Amazon’s delivery drivers have taken legal action against the online retail giant in an effort to secure better employment rights.
In the latest landmark gig economy legal challenge, workers’ union GMB has challenged Amazon over their classification of their delivery drivers as self-employed.
The GMB announced this morning it was representing three separate delivery firms used by Amazon, arguing that as the “drivers were required to attend scheduled shifts that were controlled by Amazon”, this meant that they did not have the same flexibility that a self-employed driver would.
A GMB spokesperson added: “In this situation, the couriers were treated like employees in terms of their working hours and the GMB union contends they should be treated as employees in terms of their rights too.”
According to Nigel Mackay, partner at law firm Leigh Day which is handling the case, seven drivers are currently involved in the claim, with more expected to join in the future.
Two of the drivers involved in the case have been dismissed by Amazon and both have alleged that this was due to raising concerns about working practices.
The issues raised by the drivers include being forced to work excessive hours and drive unsafely to meet “unrealistic targets”.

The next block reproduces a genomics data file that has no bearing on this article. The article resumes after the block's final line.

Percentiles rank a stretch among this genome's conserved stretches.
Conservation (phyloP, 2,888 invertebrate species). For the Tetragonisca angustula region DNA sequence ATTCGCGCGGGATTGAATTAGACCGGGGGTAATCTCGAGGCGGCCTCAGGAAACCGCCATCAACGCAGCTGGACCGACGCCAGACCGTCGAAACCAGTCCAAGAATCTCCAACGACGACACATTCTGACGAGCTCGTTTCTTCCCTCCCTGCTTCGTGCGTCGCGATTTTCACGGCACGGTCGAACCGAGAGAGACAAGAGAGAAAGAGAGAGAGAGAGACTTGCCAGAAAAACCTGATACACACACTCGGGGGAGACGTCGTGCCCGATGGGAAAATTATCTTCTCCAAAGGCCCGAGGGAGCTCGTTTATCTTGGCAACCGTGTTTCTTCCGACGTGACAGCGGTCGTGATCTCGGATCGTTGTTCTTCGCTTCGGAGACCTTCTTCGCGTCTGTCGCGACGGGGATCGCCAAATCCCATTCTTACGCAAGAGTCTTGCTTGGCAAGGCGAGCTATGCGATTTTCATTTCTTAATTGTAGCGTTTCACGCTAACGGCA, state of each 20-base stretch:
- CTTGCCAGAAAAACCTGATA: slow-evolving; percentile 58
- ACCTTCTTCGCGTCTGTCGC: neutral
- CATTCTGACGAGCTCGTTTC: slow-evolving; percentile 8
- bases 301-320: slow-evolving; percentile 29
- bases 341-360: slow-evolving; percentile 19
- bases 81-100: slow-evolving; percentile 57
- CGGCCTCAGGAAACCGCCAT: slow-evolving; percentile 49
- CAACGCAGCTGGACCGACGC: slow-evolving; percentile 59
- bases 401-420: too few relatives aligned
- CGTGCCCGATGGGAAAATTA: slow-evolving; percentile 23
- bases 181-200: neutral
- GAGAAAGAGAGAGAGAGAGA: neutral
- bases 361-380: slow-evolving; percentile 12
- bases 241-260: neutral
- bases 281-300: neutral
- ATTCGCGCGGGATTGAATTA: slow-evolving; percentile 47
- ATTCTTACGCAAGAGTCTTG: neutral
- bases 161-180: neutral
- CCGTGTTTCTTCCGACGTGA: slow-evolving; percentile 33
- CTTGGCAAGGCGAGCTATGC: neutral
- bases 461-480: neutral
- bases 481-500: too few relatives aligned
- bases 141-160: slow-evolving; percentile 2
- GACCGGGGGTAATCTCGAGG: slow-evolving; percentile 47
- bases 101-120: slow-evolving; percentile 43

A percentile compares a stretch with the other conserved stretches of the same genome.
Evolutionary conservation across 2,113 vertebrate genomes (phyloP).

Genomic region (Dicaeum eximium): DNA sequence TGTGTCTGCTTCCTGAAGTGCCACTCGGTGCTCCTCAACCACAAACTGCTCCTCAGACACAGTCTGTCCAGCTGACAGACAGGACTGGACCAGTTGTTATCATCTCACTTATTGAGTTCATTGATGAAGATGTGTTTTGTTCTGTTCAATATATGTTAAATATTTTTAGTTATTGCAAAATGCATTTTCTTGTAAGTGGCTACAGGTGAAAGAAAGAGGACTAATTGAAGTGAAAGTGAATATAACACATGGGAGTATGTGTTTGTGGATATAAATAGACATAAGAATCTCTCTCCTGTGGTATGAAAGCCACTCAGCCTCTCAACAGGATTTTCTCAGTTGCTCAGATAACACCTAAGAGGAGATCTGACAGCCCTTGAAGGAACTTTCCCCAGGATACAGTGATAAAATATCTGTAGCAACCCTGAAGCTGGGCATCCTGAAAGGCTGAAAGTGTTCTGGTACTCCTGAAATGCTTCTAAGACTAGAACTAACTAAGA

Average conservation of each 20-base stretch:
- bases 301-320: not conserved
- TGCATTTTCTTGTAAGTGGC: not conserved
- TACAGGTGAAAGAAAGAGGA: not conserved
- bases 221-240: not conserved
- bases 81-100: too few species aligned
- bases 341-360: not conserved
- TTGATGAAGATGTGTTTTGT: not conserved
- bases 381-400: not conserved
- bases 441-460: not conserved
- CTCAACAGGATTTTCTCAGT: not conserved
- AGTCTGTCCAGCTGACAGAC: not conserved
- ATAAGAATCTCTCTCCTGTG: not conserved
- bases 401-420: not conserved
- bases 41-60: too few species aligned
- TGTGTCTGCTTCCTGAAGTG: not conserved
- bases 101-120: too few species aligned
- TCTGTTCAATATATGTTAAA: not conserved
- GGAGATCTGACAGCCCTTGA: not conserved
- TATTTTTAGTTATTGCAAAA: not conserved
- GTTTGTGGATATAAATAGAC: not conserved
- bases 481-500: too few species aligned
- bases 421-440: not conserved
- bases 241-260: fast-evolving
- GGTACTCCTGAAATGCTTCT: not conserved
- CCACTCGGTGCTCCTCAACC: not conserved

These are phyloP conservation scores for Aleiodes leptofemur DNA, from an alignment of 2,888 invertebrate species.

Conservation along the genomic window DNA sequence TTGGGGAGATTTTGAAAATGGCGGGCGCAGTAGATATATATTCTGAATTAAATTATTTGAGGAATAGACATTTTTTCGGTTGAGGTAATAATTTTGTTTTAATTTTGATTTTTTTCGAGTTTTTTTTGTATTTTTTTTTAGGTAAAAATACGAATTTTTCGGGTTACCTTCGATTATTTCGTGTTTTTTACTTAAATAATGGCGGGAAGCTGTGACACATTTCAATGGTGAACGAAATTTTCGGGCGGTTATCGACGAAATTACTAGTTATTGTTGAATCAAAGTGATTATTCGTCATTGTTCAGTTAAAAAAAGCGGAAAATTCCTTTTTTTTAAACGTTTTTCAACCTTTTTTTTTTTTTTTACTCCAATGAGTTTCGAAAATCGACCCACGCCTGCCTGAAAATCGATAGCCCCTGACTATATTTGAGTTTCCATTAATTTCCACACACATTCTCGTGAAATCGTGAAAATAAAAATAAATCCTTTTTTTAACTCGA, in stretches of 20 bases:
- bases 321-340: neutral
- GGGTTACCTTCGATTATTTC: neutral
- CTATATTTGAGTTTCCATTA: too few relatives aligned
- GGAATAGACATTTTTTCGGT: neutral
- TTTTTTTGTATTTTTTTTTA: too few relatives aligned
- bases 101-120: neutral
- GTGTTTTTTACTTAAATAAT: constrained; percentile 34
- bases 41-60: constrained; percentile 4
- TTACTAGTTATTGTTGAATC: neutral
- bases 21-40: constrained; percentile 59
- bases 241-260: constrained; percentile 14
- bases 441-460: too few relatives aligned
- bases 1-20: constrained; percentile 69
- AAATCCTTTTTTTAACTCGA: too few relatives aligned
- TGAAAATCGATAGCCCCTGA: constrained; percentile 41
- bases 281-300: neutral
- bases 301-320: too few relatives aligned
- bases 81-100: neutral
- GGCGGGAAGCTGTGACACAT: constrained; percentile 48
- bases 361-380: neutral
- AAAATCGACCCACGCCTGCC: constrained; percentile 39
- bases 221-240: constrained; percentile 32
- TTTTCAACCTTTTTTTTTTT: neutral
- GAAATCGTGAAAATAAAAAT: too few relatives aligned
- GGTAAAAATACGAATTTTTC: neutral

GMB general secretary Tim Roache said: “The day to day reality for many of our members who deliver packages for Amazon is unrealistic targets, slogging their guts out only to have deductions made from their pay when those targets aren’t met and being told they’re self-employed without the freedom that affords.
“Companies like Amazon and their delivery companies can’t have it both ways – they can’t decide they want all of the benefits of having an employee, but refuse to give those employees the pay and rights they’re entitled to.
“Guaranteed hours, holiday pay, sick pay, pension contributions are not privileges companies can dish out when they fancy. They are the legal right of all UK workers, and that’s what we’re asking the courts to rule on.”
In 2016 the GMB won a similar case against Uber, in which it was rules that the taxi firm must class all drivers as workers and pay them the minimum wage.
It also is currently involved in ongoing legal action against Deliveroo, Addison Lee and City Sprint.
In response to the legal challenge, Amazon has said the delivery providers used have signed contracts requiring them to pay the minimum wage and follow all driving safety laws.
A spokesperson added: “Allegations to the contrary do not represent the great work done by around 100 small businesses generating thousands of work opportunities for delivery drivers across the UK.
“Amazon is proud to offer a wide variety of work opportunities across Britain – full-time or part-time employment, or be your own boss.
“Last year we created 5000 new permanent jobs on top of thousands of opportunities for people to work independently with the choice and flexibility of being their own boss – either through Amazon Logistics, Amazon Flex, or Amazon Marketplace.”